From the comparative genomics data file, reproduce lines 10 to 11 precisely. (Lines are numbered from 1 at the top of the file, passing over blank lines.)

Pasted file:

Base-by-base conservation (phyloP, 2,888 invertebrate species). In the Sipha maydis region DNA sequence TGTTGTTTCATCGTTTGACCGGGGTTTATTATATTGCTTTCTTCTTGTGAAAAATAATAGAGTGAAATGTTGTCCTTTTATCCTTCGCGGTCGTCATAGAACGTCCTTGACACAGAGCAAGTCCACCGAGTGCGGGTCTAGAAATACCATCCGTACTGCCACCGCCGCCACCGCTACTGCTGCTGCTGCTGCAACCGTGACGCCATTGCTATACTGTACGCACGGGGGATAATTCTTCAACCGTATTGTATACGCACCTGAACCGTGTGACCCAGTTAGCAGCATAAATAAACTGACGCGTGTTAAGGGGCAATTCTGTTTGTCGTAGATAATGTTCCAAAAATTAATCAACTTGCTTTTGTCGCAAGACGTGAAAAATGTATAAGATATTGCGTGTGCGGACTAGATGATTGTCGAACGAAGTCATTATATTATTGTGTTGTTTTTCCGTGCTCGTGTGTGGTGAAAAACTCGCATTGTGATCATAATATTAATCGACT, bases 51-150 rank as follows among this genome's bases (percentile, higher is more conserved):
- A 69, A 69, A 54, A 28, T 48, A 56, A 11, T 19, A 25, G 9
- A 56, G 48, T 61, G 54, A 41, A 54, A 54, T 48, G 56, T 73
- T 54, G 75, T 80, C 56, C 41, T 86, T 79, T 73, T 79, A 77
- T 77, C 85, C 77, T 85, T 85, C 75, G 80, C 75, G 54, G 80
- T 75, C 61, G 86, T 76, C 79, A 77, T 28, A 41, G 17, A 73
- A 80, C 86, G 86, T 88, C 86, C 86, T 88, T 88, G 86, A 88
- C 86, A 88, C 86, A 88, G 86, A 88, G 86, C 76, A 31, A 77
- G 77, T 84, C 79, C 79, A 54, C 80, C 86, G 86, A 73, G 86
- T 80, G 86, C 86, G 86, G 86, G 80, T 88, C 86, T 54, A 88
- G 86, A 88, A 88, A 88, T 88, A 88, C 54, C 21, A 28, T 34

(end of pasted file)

- T 80, G 86, C 86, G 86, G 86, G 80, T 88, C 86, T 54, A 88
- G 86, A 88, A 88, A 88, T 88, A 88, C 54, C 21, A 28, T 34